- The Washington Times - Friday, June 24, 2005

FLUSHING, N.Y. — Evangelist Billy Graham began his final American crusade last night with a multi-ethnic extravaganza translated into 21 languages and supported by 1,424 churches nationwide.

More than 85,000 people attended the revival, filling five overflow sections, jamming the Long Island Expressway and swamping the local transportation systems to get here.

“I have stars in my eyes,” Mr. Graham said in opening his 30-minute speech. “It’s great to be back in New York.”

Mr. Graham, 86, who ascended to the 8-foot-high stage via a hydraulic lift, was given a lengthy standing ovation by the enormous crowd. It was the first of three rallies this weekend.

“After all this music and all you’ve read and heard, I am probably a anticlimax,” he said.

“Nooo,” the crowed cheerfully responded.

Mr. Graham welcomed new Christians attending the event and urged others to atone.

“We are Christians, maybe. We go to church. We’ve been baptized. We’ve been confirmed. But deep inside we need something else, and that something else can be brought about by Jesus,” he told the crowd.

The new converts represented a cross-section of the world that has moved to New York. Seating sections under the trees surrounding the stage at Flushing Meadows Corona Park were designated for Hungarian, Arabic, Thai, Polish, Armenian, Korean, Cantonese and Mandarin Chinese speakers.

When introducing Mr. Graham, the Rev. A.R. Bernard, the Panama-born pastor of the 24,000-member Christian Cultural Center in Brooklyn who headed the crusade, commented on how diverse Mr. Graham’s audiences have become since he began preaching some 50 years ago.

“In 1957, his chairman was white,” Mr. Bernard said regarding Mr. Graham’s first crusade in Madison Square Garden. “In 1991 [in Central Park], it was a white business executive. Here it is in 2005 and it’s a pastor of a mega-church who is a person of color.”

Mr. Bernard sat alongside Mr. Graham last night on the main stage surrounded by an acre of Kelly-green carpet, where inquirers stood before Mr. Graham in answer to his call to become Christians.

“He’s reached beyond denominational and racial lines,” Mr. Bernard said. “In 1957, he invited Dr. Martin Luther King to share the platform with him. He’s had the most integrated meetings for people of color and this is how he’s closing out 60-plus years of ministry.

“For me, it’s a changing of the guard, a passing of the mantle. It’s also the entering of a new season, the 21st century, with new sets of leaders to emerge.”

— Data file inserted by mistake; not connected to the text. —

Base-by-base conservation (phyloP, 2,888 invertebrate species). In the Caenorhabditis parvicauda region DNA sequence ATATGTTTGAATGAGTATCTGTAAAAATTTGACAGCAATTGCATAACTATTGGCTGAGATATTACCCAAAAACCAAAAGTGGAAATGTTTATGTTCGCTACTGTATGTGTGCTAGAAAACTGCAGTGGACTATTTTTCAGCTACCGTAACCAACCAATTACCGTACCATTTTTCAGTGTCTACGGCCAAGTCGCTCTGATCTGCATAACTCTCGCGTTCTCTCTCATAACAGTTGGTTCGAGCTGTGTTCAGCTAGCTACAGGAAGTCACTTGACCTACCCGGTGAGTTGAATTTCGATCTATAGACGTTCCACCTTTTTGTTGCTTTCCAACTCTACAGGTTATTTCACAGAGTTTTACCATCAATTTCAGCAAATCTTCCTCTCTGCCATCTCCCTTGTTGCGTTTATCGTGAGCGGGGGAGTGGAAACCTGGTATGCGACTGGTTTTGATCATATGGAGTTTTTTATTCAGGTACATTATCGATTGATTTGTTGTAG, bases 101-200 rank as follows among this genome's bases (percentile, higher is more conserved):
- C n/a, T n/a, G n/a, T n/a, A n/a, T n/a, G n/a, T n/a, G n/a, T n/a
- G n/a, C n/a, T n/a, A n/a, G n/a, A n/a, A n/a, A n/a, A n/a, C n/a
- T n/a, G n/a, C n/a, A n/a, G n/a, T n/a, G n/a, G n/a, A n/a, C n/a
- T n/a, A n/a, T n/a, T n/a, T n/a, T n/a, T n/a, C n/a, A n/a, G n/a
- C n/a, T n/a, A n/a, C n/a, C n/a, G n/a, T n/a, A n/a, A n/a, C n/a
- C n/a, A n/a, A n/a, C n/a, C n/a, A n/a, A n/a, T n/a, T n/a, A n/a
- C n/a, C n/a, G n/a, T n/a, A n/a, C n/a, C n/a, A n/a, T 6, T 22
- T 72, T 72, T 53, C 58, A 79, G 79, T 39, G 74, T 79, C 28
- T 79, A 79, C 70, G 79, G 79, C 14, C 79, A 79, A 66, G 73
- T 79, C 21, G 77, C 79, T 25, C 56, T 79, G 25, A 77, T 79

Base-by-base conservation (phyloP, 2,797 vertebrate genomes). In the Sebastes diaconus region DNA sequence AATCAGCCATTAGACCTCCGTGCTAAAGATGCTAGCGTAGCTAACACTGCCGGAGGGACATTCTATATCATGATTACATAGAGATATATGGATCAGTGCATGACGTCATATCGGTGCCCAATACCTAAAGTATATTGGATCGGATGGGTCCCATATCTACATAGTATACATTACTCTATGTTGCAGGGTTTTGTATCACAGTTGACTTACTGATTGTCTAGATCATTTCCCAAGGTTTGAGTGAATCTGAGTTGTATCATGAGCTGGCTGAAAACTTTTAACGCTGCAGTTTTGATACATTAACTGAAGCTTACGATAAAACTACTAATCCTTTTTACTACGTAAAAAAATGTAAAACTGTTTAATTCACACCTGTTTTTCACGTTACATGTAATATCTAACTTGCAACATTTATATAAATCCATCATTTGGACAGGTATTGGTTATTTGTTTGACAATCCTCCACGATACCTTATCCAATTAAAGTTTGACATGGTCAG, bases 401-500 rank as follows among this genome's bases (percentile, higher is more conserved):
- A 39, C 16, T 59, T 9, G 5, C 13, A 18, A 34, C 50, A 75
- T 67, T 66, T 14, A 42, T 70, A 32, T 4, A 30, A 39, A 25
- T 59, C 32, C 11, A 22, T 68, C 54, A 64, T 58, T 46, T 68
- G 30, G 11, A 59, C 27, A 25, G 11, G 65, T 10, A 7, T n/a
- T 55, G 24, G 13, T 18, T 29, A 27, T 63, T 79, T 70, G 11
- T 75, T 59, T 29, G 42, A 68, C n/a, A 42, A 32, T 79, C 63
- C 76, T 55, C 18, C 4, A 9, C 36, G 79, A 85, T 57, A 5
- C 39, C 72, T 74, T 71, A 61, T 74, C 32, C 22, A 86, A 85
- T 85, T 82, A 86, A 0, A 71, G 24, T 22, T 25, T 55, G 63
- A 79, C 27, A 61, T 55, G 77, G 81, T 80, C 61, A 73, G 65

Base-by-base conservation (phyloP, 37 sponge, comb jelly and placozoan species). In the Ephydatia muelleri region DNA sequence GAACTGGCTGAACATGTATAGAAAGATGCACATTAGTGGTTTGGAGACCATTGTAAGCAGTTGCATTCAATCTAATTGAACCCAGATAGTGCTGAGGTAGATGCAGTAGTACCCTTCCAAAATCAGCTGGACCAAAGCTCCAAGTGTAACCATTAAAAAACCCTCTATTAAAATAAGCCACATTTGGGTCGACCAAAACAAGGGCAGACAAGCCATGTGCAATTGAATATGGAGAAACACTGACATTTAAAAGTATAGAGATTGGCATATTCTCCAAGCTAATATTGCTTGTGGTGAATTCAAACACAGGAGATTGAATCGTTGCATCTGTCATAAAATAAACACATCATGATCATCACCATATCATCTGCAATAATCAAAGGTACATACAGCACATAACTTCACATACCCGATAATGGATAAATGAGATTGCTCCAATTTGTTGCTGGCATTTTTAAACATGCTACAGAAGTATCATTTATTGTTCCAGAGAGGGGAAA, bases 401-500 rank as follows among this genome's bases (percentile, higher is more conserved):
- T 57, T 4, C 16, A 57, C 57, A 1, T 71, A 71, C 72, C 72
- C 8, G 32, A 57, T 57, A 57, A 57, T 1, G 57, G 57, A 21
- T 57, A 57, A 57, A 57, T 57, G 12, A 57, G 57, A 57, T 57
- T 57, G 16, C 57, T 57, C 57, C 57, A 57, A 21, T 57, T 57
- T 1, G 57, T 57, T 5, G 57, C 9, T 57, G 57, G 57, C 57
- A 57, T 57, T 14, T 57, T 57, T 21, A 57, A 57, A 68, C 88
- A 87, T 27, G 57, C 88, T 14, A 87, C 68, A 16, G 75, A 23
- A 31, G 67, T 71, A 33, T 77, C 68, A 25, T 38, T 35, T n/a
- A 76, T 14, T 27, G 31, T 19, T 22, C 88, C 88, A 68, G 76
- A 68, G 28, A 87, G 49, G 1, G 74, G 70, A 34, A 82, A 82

The Billy Graham Evangelistic Association’s decision to locate its last crusade in polyglot Queens, home to speakers of some 130 languages, was a strategy crafted on the understanding that evangelism’s future is multicultural by necessity.

“Queens is considered a microcosm of the world,” said Ralph Castilla, chief marketing officer for Christ Tabernacle, a Spanish- and English-speaking church in Brooklyn. “Everyone is here. Proverbs 11:30 says, ‘He who wins souls is wise.’ It is wise for the Billy Graham association to be deliberate about outreach to people groups in the area.”

One subway stop away in downtown Flushing, the service times for St. George’s Episcopal Church are listed in Spanish, Chinese and English. Across 39th Street from the church at the Sheraton LaGuardia East, one of the breakfast specialties is scallion pancakes, Shanghai style. ATMs at banks a half block away carry instructions in Chinese, English and Braille.

The boroughs east of Manhattan have fueled an amazing growth in Christianity, chronicled by a late 1990s Columbia University survey that turned up 7,100 evangelical Protestant, charismatic and Pentecostal churches with an average membership of 212 persons in New York City. In South Bronx, one new church opens every three weeks.

“That’s 1.5 million New Yorkers who attend Protestant churches,” Mr. Bernard said. “For too long, New York has been painted as a city in spiritual darkness, a stronghold of Satan. The reality is things have changed dramatically. There’s a spiritual transformation taking place in New York City.”

Translators for the event were provided by the participating churches, said Art Bailey, crusade director. “As word got out in these communities that Mr. Graham was coming, most of them came to us to ensure there’d be an outreach in their language,” he said.

In order to reach everything from the largest Korean assembly to the smallest African Pentecostal storefront, crusade organizers had 153 organizational meetings with local churches, “three times as much as we’ve done elsewhere,” Mr. Bailey said.

Organizers also recruited volunteers from churches separated by two rivers and four states.

“There’s eastern New Jersey, southern Connecticut, Philadelphia, Long Island, the five boroughs, Westchester County — there is no central location for people in a 50-mile radius of here. People don’t cross those boundaries. It’s hard to get someone from the Bronx to come down to Staten Island or someone from Staten Island to go to Brooklyn.”

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